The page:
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“Into this picture of poverty and ignorance framed in racial discrimination step these workers [J. E. White, Will Otis Palmer, F.W. Halladay etc.] on January 10, 1895, to work exclusively for negroes.

Previous to their arrival an unfortunate disturbance involving a white religious worker among negroes had occurred, but this did not seem to hamper the work of White and his group. Several innovations helped them gain entrance into the homes of the people. Since many colored lived on or near the levees, a loud blast of the ship's horn was enough to bring them to the water's edge to see what was going on. Old clothes gathered for the purpose of winning the people's hearts were passed out along with broken crackers from the Battle Creek Foods Company. These acts did win hearts, and White and Palmer were invited to a Baptist Church to preach. Meetings were also held in the open air, on the boat and occasionally back from the river. Aid from an unexpected quarter was found in the Women's Christian temperance Union. White cooperated with them when they spoke in the white Methodist and Baptist churches. As negroes sat on the back rows of the churches, it was easy to find interested as well as rather capable negroes, secure their names, and visit them in their homes.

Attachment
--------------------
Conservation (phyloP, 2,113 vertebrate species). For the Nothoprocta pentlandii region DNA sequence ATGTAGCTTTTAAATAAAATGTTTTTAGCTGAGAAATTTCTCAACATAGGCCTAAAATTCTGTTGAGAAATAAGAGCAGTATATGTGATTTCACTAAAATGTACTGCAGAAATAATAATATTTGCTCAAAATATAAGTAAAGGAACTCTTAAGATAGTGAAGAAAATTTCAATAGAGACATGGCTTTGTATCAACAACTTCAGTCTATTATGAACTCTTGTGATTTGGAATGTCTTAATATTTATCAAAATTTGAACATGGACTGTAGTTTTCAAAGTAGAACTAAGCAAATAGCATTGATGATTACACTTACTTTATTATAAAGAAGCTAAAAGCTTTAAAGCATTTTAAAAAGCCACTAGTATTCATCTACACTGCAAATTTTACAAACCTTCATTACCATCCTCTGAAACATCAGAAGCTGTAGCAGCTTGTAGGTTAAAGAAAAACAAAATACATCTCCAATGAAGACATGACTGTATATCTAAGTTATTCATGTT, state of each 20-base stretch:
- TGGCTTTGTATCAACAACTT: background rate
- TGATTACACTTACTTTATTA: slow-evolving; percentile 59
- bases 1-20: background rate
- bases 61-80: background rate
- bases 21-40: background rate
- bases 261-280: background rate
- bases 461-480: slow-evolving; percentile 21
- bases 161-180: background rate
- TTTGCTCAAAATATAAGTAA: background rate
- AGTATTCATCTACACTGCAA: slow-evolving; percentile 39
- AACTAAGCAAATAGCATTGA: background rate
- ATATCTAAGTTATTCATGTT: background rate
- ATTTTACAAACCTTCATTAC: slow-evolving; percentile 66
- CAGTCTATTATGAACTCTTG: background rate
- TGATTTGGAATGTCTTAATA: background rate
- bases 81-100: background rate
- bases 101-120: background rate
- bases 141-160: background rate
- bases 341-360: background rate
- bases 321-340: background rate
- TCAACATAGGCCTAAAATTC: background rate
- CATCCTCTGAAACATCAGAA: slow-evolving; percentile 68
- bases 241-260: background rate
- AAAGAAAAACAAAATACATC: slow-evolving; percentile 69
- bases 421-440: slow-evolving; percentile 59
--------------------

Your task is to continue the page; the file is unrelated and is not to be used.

On Sabbath, White and his group would go out upon the lake to hold their Sabbath services. One evening as they came down the plank, they were met by a group led by Hannah Washington who inquired if Cap’n White was having a service out on the boat. When he replied in the affirmative she burst forth that she had known of the Sabbath for some time as a relative of Burrell Creecy, Will Street, a railroad fireman, had read to them from a book found on the train that the Sabbath was right. By the summer of 1895, there were 25 Sabbath keepers in Vicksburg. Theirs was the “chain gang church”- the church building was across from the jail.” (Jacob Justiss, Angels in Ebony, 1975, 25-26)

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